Reform-Aligned Jared Polis Wins Democratic Primary for Colorado Governor, Beating Union-Backed Candidate in Race That Focused on Education
Rep. Jared Polis easily won the Democratic primary for Colorado governor Tuesday, besting the teachers-union-backed Cary Kennedy, a former state treasurer.
Polis, who won with 45 percent of the vote in a four-way race, will face Republican Walker Stapleton, the current state treasurer, in the general election in November. Stapleton got 48 percent of the GOP vote against three opponents. Independent handicappers have rated the race as “lean Democratic.”
Colorado in recent years has been a model of progressive education reform, encouraging high-quality charter schools and launching teacher evaluations based in part on student test scores. Much of the Democratic primary had centered on that record, both as substantive issues and because education became the focus of negative campaigning in a contest where candidates had pledged to avoid it.
‘We Just Haven’t Seen a Race Like This’: How Education — and Differing Visions of School Reform — Has Become a Key Issue for Democrats in Colorado’s Governor Primary
Kennedy, who got about 25 percent of the vote, and former state Sen. Mike Johnston, who had big financial backing from education reformers, endorsed Polis and urged the party to back him. Johnston took 23 percent of the vote, and Lt. Gov. Donna Lynne got 7 percent.
Jared Polis is an entrepreneur for good. He has earned my respect and support. With tonight's results, I hope you will join me in being the first to sign up and make calls for him. Let’s stand together and fight for full day K, 100% renewables, and other critical common ground.
— Mike Johnston (@MikeJohnstonCO) June 27, 2018
Though unions spent $2 million against Polis, they’ll likely rally behind him, both because they tend to back Democrats and because Stapleton put forward a pension overhaul system unfavorable to teachers and suggested the compromise measure that did pass needs to be revisited, Chalkbeat Colorado reported.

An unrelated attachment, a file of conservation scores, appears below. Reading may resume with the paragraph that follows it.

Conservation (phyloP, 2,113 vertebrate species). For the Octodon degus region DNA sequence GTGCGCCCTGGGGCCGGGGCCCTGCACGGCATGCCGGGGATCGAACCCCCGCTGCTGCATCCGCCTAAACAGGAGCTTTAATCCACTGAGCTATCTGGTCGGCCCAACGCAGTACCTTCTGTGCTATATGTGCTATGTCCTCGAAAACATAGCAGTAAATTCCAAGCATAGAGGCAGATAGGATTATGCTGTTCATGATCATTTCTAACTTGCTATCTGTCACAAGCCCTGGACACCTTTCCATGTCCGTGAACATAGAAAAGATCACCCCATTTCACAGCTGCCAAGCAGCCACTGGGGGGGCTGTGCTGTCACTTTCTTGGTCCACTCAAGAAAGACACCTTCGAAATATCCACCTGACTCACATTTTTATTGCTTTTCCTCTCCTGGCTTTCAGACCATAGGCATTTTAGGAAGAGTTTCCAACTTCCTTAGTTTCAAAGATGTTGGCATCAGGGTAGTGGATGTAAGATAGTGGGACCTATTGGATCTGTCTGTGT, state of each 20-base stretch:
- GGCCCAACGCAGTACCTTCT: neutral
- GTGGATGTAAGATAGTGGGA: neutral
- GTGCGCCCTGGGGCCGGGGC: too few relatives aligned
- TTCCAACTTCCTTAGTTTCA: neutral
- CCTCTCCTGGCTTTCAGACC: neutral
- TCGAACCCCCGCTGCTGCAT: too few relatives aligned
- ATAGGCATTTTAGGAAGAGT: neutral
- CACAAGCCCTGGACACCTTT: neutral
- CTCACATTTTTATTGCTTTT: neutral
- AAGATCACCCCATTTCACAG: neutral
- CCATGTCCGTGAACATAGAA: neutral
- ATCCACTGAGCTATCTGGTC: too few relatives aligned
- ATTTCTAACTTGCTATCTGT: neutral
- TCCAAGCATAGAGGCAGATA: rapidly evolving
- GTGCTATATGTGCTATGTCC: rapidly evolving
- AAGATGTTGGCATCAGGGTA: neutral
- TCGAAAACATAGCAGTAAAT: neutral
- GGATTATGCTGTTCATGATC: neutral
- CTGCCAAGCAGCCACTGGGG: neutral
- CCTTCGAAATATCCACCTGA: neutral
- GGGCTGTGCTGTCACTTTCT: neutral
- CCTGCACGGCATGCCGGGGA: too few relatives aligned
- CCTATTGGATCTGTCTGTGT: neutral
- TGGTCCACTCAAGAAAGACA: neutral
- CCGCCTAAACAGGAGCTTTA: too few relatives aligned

There was little substantive space between the Democrats’ positions on education, but Polis and Stapleton have vastly different priorities, with Stapleton pushing for expanded choice options and Polis for increased funding and more early education.
Polis and Stapleton Tuesday night quickly took aim at each other, already highlighting issues that will be central to the remainder of the campaign.
Polis accused Stapleton of coming out “on the wrong side” of issues like immigration and honesty. Stapleton embraced President Donald Trump’s hard-line immigration policies, though his Republican rivals accused him of doing so only for political expediency, and the issue could hinder him in the general election, The Denver Post reported.
Stapleton, for his part, said Polis will “raise every tax and fee” he can find. Polis ran on platforms of full-day preschool and kindergarten for every child and single-payer, Medicare-for-all health care, both proposals that Colorado voters have rejected on ballot initiatives, the Post reported.
Unaffiliated voters, a plurality in Colorado, could cast ballots in primaries for the first time this year; as of Wednesday morning, with about 94 percent of counties reporting, there were about 15,000 more Democratic ballots cast than Republican.
Polis, the first gay parent to serve in Congress, would become the first openly gay person elected governor. A tech industry multimillionaire, Polis spent roughly $11 million of his own money to win the primary.
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— Human Rights Campaign (@HRC) June 27, 2018